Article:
Common Noise Levels - dBSPL

Barely Audible 10 dBWatch Ticking 20 dBStreet With out Traffic 40 dBNormal Conversation 60 dBHeavy truck 90 dB

Pneumatic chipper 100 dB

Typical Rock Concert 100 dBJet Engine (800 ft away) 120 dBJackhammer 120 dB


Orb. Sand.

Table Saw


Belt Sander


Metal Shear

Hand Drill

Circular Saw

Tile Saw

Impact Wrench

Miter Saw

Chop Saw

Chain Saw

Hammer Drill










Noise Levels forCommon Tools


a scale dba
A - Scale (dBA)
  • Attenuation of low frequencies
  • Enhances high frequency perception
  • Human ears attenuate sounds below 1 kHz
  • We perceive high frequency sounds to be louder than low frequency sounds, though they might have equal sound pressure
measurement of sound
Measurement of Sound
  • Sound Level Meters (type 1 or 2)
    • Measures continuous sound pressure instantaneously
    • A scale, slow response
    • Set to “max” or Lmax (for OSHA/NYC measurements)
    • Gives instantaneous readout
    • Measurement done in hearing zone
noise dosimeters
Noise Dosimeters
  • Will measure sound levels which are constantly fluctuating
  • Integrate sound pressure with time
  • Worn by the worker for the entire shift
  • Readout indicates percentage of the permissible exposure limit (90 dBA @ 8 hours) to which employee was exposed
ambient sound
Ambient Sound

Measurements taken at a comparable site in the

nearby area

noise control
Noise Control

Source Receiver


source control
Source Control
  • Quieter Work Process
    • Internal damping
  • Enclose Equipment
    • Walls with high Transmission Loss
    • Lead rubber fabric draperies
    • Noise jackets
  • Alter/ modify equipment
    • Internal damping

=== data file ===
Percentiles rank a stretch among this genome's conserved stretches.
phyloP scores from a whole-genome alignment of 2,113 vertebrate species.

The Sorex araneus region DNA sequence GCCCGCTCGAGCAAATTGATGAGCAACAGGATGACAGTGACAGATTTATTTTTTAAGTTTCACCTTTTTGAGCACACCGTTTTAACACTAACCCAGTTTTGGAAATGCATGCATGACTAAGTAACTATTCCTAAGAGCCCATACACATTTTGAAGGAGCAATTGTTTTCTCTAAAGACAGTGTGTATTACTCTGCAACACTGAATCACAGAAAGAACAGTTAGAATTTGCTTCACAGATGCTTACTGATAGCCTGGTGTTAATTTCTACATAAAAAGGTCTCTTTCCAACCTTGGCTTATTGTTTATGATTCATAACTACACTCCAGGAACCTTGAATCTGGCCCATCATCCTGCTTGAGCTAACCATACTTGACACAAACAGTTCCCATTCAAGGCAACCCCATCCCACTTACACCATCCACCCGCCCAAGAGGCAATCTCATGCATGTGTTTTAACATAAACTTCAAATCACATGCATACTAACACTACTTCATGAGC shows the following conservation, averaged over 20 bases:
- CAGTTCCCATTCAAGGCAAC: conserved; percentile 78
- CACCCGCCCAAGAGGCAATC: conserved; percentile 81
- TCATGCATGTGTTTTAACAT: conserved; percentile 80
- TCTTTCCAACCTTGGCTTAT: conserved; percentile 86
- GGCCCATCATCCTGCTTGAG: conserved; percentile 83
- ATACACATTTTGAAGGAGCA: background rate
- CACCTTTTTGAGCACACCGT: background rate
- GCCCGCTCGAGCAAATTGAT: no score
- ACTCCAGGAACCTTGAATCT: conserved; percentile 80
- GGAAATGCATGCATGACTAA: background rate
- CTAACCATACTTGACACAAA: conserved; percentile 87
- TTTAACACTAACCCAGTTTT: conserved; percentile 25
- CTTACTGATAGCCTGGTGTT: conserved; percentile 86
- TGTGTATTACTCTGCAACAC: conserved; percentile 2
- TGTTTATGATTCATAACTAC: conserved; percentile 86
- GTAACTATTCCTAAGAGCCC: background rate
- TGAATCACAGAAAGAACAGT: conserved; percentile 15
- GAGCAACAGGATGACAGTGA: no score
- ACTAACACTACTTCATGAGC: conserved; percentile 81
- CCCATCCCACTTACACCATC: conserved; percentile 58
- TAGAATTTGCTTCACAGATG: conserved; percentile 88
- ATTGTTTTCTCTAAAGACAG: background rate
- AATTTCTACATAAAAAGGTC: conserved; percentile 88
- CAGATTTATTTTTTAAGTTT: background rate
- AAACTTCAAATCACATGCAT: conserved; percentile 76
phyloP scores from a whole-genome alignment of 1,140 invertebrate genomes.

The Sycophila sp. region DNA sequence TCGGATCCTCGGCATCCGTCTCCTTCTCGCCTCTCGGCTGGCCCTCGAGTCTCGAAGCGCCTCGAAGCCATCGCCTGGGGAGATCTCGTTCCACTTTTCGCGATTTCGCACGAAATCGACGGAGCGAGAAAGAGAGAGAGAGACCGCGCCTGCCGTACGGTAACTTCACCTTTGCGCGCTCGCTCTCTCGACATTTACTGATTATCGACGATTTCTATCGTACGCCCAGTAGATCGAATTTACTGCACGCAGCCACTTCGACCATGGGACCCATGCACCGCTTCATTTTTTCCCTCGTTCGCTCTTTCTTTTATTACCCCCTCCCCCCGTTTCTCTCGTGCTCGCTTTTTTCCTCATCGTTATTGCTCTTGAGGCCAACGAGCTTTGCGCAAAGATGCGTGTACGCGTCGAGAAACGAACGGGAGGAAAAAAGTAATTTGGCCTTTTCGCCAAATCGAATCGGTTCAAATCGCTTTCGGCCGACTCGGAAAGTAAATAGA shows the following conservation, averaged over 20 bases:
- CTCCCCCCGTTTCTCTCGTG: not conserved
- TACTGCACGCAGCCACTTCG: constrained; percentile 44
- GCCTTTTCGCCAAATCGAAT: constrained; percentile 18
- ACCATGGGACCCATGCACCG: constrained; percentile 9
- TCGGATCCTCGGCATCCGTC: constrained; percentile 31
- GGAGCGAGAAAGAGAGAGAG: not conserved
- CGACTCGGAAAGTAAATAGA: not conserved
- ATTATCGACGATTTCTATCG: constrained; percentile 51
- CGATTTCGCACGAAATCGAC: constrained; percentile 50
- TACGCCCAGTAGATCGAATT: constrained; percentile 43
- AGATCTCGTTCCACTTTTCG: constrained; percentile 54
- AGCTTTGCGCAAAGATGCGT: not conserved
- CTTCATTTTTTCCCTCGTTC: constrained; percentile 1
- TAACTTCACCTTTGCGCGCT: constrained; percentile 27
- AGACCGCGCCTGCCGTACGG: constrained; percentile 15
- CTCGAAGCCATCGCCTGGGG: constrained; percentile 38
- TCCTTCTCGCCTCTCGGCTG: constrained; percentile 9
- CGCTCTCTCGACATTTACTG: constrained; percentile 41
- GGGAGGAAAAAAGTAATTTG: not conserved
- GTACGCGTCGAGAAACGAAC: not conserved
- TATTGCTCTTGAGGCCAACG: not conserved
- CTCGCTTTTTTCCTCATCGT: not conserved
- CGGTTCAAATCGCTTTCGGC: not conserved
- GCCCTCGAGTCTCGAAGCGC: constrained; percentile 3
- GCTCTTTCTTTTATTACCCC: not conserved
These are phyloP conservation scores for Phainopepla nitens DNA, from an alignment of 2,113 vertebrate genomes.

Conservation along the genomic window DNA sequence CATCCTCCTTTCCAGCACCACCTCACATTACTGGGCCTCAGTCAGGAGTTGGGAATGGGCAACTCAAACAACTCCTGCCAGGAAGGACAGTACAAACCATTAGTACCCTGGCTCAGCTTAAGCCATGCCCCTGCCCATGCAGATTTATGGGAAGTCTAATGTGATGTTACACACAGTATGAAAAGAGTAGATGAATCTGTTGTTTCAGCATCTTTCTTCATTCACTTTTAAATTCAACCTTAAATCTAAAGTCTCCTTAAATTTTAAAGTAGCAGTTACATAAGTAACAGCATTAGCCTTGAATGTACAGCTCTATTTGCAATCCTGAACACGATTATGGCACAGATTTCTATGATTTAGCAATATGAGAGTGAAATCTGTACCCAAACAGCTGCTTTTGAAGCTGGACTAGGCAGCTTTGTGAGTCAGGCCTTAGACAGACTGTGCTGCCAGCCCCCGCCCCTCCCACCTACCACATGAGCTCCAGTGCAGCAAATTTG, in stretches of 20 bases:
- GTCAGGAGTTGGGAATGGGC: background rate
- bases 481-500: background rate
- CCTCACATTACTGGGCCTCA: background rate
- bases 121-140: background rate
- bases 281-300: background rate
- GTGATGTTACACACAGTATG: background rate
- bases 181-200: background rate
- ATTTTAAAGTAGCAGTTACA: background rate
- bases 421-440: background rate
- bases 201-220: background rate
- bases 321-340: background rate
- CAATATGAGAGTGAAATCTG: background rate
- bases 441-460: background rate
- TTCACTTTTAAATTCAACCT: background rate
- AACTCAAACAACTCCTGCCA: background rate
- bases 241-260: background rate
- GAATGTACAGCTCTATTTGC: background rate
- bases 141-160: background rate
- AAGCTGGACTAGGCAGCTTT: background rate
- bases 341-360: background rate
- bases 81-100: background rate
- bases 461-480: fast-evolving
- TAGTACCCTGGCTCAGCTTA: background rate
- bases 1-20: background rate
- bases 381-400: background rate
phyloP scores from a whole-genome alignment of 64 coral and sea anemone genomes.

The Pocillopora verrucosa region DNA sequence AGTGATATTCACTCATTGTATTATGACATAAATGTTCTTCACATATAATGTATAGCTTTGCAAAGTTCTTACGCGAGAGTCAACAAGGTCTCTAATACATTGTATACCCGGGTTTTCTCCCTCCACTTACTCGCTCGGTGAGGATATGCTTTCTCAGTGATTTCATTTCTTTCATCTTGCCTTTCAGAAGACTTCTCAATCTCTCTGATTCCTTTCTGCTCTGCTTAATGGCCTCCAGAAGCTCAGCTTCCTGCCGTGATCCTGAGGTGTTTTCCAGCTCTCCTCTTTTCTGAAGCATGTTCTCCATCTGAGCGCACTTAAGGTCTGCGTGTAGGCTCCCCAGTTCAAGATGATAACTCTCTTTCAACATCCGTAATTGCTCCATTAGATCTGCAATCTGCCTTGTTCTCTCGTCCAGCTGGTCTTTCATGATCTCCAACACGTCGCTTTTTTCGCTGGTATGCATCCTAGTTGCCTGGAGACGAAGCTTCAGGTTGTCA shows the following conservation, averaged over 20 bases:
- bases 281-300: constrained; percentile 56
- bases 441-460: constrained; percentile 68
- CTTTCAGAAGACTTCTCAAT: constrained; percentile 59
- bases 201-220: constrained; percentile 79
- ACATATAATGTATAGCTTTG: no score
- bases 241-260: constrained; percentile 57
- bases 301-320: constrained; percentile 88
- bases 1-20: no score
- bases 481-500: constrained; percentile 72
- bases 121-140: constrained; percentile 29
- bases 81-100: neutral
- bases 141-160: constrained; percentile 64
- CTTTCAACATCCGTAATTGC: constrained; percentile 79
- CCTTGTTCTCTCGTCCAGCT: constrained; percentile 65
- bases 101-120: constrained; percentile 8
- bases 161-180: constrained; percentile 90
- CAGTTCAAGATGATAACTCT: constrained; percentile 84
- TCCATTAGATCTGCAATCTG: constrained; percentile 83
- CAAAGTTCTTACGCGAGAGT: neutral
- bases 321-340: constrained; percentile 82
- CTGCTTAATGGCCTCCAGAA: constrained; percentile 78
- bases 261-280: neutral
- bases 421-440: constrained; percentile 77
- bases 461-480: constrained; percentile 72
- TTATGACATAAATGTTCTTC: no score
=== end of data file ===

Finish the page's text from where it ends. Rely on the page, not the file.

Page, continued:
• Mufflers
    • Prevent/ reduce impact between machine parts
    • Replace metal parts with plastic parts
path control
Sound level is reduced 6 dBSP for
  • each doubling of distance from noise source
Path Control
  • Sound reduction by distance
  • Sound Barriers


Hearing Protection

Reduce time exposed - HCP

Increase distance of nearby workers

new york city noise code
New York City Noise Code

Construction: Work, Device and Material

New Definitions:

Extraneous Sound: intense, intermittent < 50% of sound source – excluded when measuring sound

Impulsive Sound: Each peak of sound lasts < 2 seconds

Plainly Audible Sound: does not requirement measurement

Unreasonable Noise: >15’ from source; 7dBA over ambient

10 pm–7am; 10dBA over ambient 7am-10pm – Impulse 15dBA over ambient on fast scale - Not Construction!


New subchapter (24-219) will be added with new rules prescribing noise mitigation strategies (in addition to those already listed (Perimeter fences, blanket insulation etc.)

Noise Mitigation Plan – adopted at beginning of construction

After hours work cannot exceed 8dBA over ambient measured inside “residential receiving property”

Subchapter 5 – standards for specific noise sources

24-228 – Construction devices/exhausts

>85dBA measured 50’ or more outside property line of source.

Impulsive: < 15dBA over ambient

24-229 – Containers and construction material

>7dBA over ambient – night

>10dBA over ambient – day

measured 15’ or more from source

>15dBA over ambient – impulsive

24-230 – Paving breakers

Not operated electrically or hydraulically

Must have pneumatic discharge muffler